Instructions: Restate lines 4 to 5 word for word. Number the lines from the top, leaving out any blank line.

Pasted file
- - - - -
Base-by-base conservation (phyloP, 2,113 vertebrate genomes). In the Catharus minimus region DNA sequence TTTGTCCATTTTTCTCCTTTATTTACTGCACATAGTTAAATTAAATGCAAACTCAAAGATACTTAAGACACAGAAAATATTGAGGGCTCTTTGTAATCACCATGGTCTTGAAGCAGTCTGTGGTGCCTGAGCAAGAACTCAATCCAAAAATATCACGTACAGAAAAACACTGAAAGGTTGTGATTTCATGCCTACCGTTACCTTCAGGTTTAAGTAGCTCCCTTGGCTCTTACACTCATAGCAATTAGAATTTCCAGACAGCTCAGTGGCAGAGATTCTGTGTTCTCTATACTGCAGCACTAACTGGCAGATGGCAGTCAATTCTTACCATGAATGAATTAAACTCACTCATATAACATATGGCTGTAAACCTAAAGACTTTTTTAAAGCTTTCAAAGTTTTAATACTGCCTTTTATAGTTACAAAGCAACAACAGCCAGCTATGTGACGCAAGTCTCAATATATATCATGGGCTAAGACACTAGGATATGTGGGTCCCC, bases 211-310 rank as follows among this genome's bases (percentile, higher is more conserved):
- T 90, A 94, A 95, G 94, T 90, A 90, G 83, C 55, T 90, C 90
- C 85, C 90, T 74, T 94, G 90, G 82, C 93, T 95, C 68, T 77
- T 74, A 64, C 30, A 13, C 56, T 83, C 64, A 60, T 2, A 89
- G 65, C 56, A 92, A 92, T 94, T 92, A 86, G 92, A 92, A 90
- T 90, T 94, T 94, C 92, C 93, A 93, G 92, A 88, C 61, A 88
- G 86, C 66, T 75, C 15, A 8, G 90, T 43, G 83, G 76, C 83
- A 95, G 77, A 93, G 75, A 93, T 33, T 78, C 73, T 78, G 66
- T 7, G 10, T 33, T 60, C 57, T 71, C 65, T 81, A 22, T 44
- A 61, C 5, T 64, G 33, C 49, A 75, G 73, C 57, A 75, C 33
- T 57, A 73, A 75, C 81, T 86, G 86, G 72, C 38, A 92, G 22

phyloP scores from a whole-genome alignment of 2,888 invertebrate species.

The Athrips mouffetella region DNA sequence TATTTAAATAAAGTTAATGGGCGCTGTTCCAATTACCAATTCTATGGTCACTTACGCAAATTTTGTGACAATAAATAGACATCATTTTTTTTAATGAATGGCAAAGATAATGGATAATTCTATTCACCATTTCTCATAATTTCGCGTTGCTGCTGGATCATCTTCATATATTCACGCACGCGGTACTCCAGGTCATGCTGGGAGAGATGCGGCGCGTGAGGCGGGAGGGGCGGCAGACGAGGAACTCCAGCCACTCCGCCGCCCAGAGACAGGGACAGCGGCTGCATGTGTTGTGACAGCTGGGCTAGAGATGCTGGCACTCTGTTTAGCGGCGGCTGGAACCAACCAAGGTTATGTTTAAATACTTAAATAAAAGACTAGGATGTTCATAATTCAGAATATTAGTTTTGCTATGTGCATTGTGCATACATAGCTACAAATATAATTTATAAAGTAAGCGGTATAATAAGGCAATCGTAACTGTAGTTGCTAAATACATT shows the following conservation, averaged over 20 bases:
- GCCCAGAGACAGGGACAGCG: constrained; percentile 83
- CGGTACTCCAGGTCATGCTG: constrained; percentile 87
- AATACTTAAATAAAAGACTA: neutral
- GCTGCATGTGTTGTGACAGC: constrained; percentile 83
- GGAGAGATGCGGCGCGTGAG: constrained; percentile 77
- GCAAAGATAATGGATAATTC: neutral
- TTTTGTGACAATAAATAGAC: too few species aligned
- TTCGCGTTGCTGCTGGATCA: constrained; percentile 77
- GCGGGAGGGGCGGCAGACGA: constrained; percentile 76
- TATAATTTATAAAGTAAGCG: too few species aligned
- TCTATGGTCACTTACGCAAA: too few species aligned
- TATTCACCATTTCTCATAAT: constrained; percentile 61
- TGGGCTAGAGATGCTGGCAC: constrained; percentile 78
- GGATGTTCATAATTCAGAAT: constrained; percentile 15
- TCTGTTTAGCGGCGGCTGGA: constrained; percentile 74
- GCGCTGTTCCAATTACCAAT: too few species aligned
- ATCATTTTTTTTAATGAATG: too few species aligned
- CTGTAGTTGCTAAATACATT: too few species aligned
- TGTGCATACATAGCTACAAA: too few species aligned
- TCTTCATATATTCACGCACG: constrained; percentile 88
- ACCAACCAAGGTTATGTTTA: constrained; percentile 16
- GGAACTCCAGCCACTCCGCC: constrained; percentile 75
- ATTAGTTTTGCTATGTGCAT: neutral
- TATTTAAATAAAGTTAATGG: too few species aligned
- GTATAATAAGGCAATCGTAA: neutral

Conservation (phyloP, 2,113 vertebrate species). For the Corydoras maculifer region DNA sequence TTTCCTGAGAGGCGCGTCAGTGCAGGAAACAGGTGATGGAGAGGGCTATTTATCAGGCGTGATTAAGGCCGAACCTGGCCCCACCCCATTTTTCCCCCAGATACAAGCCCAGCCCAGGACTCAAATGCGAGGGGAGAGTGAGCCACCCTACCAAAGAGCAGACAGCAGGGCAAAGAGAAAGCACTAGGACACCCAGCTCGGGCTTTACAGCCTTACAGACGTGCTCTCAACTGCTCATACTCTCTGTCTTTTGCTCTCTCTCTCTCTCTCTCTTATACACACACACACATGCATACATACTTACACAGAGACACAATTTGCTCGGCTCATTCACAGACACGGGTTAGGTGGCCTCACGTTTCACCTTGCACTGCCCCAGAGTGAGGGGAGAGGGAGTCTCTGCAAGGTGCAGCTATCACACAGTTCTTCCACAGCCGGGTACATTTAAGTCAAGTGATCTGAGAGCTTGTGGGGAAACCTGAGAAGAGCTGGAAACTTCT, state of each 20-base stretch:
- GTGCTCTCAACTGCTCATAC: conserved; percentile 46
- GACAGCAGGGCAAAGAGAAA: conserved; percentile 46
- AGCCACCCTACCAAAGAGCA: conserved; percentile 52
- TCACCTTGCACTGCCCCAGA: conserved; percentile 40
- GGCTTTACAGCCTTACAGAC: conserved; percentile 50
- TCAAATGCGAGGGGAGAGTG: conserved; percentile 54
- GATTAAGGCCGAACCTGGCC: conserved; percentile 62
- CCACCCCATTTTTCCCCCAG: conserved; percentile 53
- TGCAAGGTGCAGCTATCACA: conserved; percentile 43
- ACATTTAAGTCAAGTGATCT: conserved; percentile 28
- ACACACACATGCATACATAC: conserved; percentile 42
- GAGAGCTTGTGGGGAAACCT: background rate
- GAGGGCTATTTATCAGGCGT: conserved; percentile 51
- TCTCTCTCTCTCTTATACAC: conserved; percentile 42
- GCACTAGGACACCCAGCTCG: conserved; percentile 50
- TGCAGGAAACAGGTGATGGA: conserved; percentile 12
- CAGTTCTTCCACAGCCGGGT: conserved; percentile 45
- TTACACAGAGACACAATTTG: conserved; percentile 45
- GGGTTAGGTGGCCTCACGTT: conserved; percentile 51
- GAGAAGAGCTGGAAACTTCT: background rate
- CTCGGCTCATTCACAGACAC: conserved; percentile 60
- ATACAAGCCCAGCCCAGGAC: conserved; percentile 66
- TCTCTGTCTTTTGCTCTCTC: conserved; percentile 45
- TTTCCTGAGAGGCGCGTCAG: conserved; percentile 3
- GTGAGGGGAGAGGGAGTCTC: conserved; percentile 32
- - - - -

- T 74, A 64, C 30, A 13, C 56, T 83, C 64, A 60, T 2, A 89
- G 65, C 56, A 92, A 92, T 94, T 92, A 86, G 92, A 92, A 90